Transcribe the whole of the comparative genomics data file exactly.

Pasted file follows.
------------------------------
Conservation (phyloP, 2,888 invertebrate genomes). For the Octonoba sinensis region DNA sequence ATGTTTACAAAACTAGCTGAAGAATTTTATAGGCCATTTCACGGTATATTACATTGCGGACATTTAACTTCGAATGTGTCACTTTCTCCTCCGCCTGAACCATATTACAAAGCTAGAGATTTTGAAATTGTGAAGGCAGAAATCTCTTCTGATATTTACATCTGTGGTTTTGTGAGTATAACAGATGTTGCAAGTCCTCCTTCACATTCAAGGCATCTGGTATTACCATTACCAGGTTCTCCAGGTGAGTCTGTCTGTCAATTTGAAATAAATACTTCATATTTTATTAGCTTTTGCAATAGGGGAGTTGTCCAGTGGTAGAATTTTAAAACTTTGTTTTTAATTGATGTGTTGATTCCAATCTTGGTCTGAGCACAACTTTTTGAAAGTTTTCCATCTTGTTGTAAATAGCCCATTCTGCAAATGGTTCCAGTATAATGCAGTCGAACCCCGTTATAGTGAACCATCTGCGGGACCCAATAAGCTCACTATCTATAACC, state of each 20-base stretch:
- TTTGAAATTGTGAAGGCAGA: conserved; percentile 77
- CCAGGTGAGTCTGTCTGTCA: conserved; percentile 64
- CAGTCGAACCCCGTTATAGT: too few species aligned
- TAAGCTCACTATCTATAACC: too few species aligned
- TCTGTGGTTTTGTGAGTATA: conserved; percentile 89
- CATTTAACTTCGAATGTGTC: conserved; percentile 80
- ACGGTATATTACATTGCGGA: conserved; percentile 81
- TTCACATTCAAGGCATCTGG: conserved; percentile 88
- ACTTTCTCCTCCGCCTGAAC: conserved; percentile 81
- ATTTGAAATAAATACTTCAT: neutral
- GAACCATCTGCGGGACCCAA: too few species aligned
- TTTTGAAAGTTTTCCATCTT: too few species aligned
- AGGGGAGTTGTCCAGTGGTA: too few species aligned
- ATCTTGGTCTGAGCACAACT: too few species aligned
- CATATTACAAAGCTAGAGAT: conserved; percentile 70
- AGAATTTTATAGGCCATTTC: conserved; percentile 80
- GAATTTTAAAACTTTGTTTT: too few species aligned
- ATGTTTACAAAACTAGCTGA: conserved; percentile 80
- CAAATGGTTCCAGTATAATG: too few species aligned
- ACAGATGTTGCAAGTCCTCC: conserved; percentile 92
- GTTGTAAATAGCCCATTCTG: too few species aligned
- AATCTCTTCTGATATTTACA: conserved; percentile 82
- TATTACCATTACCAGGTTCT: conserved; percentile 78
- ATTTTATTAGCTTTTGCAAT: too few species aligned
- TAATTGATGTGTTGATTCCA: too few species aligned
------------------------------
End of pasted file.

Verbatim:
Conservation (phyloP, 2,888 invertebrate genomes). For the Octonoba sinensis region DNA sequence ATGTTTACAAAACTAGCTGAAGAATTTTATAGGCCATTTCACGGTATATTACATTGCGGACATTTAACTTCGAATGTGTCACTTTCTCCTCCGCCTGAACCATATTACAAAGCTAGAGATTTTGAAATTGTGAAGGCAGAAATCTCTTCTGATATTTACATCTGTGGTTTTGTGAGTATAACAGATGTTGCAAGTCCTCCTTCACATTCAAGGCATCTGGTATTACCATTACCAGGTTCTCCAGGTGAGTCTGTCTGTCAATTTGAAATAAATACTTCATATTTTATTAGCTTTTGCAATAGGGGAGTTGTCCAGTGGTAGAATTTTAAAACTTTGTTTTTAATTGATGTGTTGATTCCAATCTTGGTCTGAGCACAACTTTTTGAAAGTTTTCCATCTTGTTGTAAATAGCCCATTCTGCAAATGGTTCCAGTATAATGCAGTCGAACCCCGTTATAGTGAACCATCTGCGGGACCCAATAAGCTCACTATCTATAACC, state of each 20-base stretch:
- TTTGAAATTGTGAAGGCAGA: conserved; percentile 77
- CCAGGTGAGTCTGTCTGTCA: conserved; percentile 64
- CAGTCGAACCCCGTTATAGT: too few species aligned
- TAAGCTCACTATCTATAACC: too few species aligned
- TCTGTGGTTTTGTGAGTATA: conserved; percentile 89
- CATTTAACTTCGAATGTGTC: conserved; percentile 80
- ACGGTATATTACATTGCGGA: conserved; percentile 81
- TTCACATTCAAGGCATCTGG: conserved; percentile 88
- ACTTTCTCCTCCGCCTGAAC: conserved; percentile 81
- ATTTGAAATAAATACTTCAT: neutral
- GAACCATCTGCGGGACCCAA: too few species aligned
- TTTTGAAAGTTTTCCATCTT: too few species aligned
- AGGGGAGTTGTCCAGTGGTA: too few species aligned
- ATCTTGGTCTGAGCACAACT: too few species aligned
- CATATTACAAAGCTAGAGAT: conserved; percentile 70
- AGAATTTTATAGGCCATTTC: conserved; percentile 80
- GAATTTTAAAACTTTGTTTT: too few species aligned
- ATGTTTACAAAACTAGCTGA: conserved; percentile 80
- CAAATGGTTCCAGTATAATG: too few species aligned
- ACAGATGTTGCAAGTCCTCC: conserved; percentile 92
- GTTGTAAATAGCCCATTCTG: too few species aligned
- AATCTCTTCTGATATTTACA: conserved; percentile 82
- TATTACCATTACCAGGTTCT: conserved; percentile 78
- ATTTTATTAGCTTTTGCAAT: too few species aligned
- TAATTGATGTGTTGATTCCA: too few species aligned